Friday, May 29, 2015

Night Terrors

Night terrors rank up there with things that are pretty horrible for parents, but ultimately usually not dangerous. If you want to practice your latin, they are also known as Pavor Nocturnus. These are not your typical nightmares. Your child might wake up screaming and thrashing. They may be sweating, wide eyed and terrified. Their hearts are racing. They seem frantic but you can't calm them down. No one is going to sleep through this. Except your child. They seem awake, but they won't remember a bit of this.

Your job is simple. Keep them safe until this passes. If your child is small, I have found that it is helpful to try to swaddle them with a big sheet. Think straight jacket! Hold the sheet wide and try to wrap around the thrashing arms until they are snuggled tightly. Sing quietly until they are calm. If you can't manage that, just make sure they don't hurt themselves until it is over. These rarely last longer than 20 minutes. Bigger kids might get even wilder if they feel restrained so see if you can put a comforting hand on them, but mostly you are just being present. If your child is toilet trained, see if you can manage to walk them to the bathroom and have them pee. Believe it or not, that might settle them down.

Pediatric night terrors happen to between 1-6% of kids. The typical age range is 3-12 years of age. There seems to be a genetic component. If you put your parents through this yourself, it is payback time. I think I may have had a few younger patients over the years that had bouts of these, but with really young infants, a sudden wake up is more likely from gas pains or something illness related.

These tend to happen in intervals and you may have days or weeks with frequent episodes and then they go away. It is worth trying to figure out if there is some extra stress or changes going on. Are they on any new medications? Any change in their diet? Lots of extra sugar perhaps? Are they overtired? Have they been watching any over-stimulating videos, movies or games (if they are in the room when an adult is playing or watching something, that counts)? If night terrors are happening on a routine basis and there is no obvious cause it is worth having them checked out by their physician. Some kids who are plagued with these for an extended period might have sleep apnea at the root of the problem.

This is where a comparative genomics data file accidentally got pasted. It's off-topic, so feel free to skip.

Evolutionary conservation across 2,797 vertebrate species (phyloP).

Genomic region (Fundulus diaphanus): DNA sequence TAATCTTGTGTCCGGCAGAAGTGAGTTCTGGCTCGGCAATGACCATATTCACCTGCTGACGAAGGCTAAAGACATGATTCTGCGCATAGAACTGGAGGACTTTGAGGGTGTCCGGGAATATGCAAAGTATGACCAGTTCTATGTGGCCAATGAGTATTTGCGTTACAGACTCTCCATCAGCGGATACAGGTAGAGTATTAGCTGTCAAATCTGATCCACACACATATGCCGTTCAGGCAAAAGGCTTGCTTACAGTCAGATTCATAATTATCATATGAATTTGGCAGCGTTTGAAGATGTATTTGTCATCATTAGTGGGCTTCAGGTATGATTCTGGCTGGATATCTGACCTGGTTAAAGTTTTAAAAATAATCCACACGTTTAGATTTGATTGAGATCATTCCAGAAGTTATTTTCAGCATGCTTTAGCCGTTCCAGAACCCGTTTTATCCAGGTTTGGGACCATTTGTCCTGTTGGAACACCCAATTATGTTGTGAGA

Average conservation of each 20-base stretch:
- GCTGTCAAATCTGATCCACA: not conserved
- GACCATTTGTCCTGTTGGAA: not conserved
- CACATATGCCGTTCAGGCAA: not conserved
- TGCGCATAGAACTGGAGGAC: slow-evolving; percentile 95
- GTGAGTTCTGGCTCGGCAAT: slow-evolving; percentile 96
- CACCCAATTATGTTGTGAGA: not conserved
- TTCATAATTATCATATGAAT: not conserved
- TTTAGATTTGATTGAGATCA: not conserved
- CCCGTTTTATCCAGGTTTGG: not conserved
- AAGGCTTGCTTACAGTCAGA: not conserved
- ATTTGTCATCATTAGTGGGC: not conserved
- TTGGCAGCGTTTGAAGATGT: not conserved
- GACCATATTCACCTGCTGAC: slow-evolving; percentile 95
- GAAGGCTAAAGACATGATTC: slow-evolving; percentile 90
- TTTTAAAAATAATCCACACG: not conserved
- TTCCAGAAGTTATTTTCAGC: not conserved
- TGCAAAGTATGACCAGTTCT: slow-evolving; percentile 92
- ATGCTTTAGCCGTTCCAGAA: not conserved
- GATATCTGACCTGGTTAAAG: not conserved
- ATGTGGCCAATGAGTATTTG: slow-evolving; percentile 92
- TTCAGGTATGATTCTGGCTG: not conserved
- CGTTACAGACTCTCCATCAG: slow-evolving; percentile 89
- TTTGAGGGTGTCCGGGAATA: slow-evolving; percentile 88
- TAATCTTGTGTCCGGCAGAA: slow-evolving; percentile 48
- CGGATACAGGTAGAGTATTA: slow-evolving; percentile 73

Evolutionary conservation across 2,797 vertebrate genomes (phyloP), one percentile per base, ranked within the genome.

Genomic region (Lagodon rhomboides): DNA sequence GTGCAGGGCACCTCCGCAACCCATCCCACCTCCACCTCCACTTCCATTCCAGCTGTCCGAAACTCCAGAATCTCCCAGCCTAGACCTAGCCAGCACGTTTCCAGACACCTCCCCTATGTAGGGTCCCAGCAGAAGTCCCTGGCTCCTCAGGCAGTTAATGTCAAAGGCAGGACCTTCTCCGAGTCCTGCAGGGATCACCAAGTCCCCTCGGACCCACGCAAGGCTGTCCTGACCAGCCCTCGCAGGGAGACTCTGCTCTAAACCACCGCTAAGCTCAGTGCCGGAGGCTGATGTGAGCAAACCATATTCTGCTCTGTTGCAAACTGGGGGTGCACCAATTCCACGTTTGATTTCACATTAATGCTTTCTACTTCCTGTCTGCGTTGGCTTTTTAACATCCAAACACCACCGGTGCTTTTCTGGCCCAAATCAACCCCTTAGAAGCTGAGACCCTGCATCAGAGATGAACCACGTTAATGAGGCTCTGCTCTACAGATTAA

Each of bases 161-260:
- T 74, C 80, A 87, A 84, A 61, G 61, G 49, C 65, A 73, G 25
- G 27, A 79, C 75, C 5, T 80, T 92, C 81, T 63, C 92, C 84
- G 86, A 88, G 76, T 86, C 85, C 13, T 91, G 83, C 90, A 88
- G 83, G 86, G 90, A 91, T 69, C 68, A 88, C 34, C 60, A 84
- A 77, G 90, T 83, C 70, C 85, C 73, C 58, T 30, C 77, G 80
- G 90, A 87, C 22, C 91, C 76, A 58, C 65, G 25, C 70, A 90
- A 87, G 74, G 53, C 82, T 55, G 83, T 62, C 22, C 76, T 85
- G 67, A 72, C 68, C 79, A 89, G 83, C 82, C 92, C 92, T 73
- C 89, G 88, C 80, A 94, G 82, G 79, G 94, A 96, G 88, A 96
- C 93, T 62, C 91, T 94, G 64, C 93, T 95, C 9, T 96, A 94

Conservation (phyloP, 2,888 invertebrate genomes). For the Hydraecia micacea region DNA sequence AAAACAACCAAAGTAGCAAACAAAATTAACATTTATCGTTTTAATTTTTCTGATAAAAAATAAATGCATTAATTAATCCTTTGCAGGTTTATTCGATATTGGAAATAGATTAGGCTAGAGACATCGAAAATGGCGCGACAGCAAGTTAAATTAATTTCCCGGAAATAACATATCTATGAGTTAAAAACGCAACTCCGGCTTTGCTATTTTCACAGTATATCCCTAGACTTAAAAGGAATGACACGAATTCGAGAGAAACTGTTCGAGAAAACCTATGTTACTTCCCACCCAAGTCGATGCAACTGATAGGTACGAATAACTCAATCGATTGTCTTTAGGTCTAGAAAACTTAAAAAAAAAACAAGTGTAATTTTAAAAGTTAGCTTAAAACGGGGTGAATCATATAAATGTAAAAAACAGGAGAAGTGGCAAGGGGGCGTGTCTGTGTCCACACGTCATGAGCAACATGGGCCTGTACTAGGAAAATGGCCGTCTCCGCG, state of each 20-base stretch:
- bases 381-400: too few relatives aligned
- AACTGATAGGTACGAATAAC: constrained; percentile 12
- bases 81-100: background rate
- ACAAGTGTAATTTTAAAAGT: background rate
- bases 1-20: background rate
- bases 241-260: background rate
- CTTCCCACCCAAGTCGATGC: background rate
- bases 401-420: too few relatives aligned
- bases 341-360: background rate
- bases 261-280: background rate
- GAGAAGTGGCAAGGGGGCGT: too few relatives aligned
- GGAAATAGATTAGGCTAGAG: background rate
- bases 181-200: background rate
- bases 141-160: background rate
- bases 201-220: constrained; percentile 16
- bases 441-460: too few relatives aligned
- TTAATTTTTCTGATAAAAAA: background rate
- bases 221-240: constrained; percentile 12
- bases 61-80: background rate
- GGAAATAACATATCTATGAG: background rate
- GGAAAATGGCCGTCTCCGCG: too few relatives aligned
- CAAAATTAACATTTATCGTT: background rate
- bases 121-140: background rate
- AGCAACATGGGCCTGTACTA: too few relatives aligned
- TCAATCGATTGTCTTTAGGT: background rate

Unlike dreams or nightmares, night terrors do not occur during the REM sleep. They usually occur during a phase of the sleep cycle that comes about 2-3 hours after falling asleep. If you are going through a stretch where you dealing with them nightly, some experts suggest breaking the cycle by waking your child about 15 minutes before they routinely occur (this would be a fine time to walk them to the bathroom for a "dream pee.") This assumes that you are on a regular bedtime routine and the terrors are happening roughly at the same time nightly.

Take comfort in knowing that extensive studies have found absolutely no correlation between
kids with night terrors and an increase in occurrence of psychiatric disorders.

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